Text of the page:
A crisis is a terrible thing to waste
The European real estate market has moved on to a different level over the past few months. The signs are many, varied and, as is often the case when the market becomes excessively liquid, seemingly contradictory. The capital markets have re-discovered volatility once again. This time, the trigger happened to be concerns over China’s slowing economy.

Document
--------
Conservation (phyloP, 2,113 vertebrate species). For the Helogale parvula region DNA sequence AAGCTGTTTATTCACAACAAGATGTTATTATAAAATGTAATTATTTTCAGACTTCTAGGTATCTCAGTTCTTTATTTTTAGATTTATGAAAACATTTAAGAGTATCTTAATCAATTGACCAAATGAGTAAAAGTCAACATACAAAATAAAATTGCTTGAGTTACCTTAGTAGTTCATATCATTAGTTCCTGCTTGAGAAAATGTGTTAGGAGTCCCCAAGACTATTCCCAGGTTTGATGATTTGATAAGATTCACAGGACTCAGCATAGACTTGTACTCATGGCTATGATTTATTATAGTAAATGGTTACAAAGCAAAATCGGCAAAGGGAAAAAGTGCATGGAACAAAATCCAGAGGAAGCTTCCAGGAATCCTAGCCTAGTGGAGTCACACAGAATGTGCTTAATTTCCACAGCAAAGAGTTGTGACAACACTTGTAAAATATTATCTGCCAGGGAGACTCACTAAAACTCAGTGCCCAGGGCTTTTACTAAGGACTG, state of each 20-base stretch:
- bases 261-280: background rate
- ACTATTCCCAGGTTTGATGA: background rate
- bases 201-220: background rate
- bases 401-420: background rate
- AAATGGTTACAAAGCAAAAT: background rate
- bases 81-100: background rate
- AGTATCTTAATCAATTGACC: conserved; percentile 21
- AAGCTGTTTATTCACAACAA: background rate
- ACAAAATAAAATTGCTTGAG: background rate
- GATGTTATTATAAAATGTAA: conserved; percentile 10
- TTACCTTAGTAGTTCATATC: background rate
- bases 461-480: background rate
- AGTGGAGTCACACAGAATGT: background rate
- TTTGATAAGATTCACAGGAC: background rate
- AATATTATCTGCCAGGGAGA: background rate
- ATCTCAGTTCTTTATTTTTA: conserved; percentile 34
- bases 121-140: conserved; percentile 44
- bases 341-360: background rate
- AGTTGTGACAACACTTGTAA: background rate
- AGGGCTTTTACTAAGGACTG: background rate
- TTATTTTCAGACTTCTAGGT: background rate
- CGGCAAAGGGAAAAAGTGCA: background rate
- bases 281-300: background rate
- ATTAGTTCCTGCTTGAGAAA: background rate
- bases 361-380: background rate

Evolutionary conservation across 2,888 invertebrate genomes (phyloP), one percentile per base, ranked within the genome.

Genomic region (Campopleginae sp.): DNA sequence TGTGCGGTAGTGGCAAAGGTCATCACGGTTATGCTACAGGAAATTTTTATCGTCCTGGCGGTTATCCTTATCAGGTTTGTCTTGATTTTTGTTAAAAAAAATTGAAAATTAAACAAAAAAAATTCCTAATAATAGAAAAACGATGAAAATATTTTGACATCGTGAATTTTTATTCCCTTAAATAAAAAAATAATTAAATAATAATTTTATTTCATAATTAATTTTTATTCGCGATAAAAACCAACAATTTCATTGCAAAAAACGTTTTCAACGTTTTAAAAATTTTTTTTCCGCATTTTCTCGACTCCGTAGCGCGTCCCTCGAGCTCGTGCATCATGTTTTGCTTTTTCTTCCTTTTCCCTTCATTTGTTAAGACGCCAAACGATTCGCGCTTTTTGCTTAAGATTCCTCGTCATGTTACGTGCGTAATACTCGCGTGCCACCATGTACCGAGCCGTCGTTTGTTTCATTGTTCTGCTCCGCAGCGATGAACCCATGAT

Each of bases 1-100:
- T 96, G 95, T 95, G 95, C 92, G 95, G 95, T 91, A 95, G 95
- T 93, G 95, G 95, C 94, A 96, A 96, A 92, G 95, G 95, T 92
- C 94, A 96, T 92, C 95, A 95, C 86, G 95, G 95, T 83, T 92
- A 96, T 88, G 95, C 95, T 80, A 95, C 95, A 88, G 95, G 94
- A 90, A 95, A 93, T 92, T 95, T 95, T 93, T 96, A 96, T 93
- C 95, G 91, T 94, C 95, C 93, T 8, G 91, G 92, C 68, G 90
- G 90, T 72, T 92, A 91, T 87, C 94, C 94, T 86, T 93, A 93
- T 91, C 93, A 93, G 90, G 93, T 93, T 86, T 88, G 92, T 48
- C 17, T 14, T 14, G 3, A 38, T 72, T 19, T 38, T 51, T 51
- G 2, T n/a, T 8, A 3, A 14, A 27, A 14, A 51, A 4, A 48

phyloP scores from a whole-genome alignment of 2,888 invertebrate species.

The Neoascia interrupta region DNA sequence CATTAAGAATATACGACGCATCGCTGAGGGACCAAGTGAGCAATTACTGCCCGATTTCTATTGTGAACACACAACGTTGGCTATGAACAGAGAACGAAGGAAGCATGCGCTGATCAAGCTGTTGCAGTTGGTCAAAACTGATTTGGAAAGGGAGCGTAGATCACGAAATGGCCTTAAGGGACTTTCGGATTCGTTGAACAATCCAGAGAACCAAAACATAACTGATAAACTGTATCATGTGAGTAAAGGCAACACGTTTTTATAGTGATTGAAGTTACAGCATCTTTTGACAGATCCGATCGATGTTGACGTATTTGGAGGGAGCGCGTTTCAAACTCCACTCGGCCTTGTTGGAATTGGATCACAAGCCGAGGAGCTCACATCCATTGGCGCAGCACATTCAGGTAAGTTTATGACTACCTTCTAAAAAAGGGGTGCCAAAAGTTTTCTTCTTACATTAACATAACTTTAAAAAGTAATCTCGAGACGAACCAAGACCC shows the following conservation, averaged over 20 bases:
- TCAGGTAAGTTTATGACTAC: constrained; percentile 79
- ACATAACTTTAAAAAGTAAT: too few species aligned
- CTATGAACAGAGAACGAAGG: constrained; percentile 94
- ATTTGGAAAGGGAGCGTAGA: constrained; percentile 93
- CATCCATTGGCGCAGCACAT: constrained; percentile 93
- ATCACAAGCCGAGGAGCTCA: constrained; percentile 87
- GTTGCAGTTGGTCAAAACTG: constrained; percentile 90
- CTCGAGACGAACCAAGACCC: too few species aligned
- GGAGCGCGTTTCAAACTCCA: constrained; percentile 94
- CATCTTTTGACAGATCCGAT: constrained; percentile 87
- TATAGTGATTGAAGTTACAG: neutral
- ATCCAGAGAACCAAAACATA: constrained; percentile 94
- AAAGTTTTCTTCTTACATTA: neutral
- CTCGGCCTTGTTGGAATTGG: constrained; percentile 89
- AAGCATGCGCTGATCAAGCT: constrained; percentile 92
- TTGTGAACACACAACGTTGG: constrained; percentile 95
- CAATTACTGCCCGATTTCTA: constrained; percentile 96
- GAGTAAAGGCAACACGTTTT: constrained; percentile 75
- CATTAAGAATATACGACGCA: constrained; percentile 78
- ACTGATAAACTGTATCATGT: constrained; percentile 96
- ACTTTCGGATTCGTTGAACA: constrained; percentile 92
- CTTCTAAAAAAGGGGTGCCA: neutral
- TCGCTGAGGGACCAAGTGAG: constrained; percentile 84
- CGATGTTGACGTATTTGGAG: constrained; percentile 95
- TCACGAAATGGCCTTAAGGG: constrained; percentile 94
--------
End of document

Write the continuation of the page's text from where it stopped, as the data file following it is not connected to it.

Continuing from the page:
Then there is the growing concern that some of the froth may be coming off the market. That, perhaps, some of the excessive investor demand that we have all seen recently isn’t as “sticky”, or as wedded to real estate, as was once expected. It’s partly a function of the way that pricing has continued to move at the prime end of the market and partly the effect of a variety of domestic issues on the international scene. Take the case of Taiwanese and Malaysian investors who, between them, invested directly around $7 billion (€6.3 billion) in European real estate over the past couple of years. In Taiwan, the government